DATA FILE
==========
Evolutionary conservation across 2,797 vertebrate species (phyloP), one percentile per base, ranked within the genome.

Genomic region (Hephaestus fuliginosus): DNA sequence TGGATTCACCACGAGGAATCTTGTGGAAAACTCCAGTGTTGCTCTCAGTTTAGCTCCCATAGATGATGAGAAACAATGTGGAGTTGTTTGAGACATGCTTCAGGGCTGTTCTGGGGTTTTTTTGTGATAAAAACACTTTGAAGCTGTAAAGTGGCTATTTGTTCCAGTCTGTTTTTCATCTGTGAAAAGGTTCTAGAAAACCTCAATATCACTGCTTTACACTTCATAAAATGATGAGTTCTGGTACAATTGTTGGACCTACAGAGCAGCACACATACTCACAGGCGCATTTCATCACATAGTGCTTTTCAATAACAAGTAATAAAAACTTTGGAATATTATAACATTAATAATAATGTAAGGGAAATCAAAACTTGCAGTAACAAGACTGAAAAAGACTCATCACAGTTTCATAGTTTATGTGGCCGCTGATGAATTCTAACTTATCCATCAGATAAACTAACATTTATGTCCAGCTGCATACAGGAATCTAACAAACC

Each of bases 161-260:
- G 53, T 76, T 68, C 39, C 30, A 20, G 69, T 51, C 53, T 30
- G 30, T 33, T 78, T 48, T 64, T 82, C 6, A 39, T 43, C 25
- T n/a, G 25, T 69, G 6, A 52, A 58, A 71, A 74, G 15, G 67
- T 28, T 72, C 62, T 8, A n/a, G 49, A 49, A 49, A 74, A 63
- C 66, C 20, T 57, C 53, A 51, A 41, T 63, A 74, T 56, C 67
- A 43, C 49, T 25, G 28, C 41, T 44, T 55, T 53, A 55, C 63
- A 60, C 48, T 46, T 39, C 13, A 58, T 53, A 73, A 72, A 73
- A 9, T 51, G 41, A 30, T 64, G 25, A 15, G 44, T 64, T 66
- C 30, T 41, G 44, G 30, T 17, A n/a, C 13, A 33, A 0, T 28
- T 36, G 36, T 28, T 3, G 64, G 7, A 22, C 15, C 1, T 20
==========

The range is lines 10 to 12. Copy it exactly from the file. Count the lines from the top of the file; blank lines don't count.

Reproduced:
- A 60, C 48, T 46, T 39, C 13, A 58, T 53, A 73, A 72, A 73
- A 9, T 51, G 41, A 30, T 64, G 25, A 15, G 44, T 64, T 66
- C 30, T 41, G 44, G 30, T 17, A n/a, C 13, A 33, A 0, T 28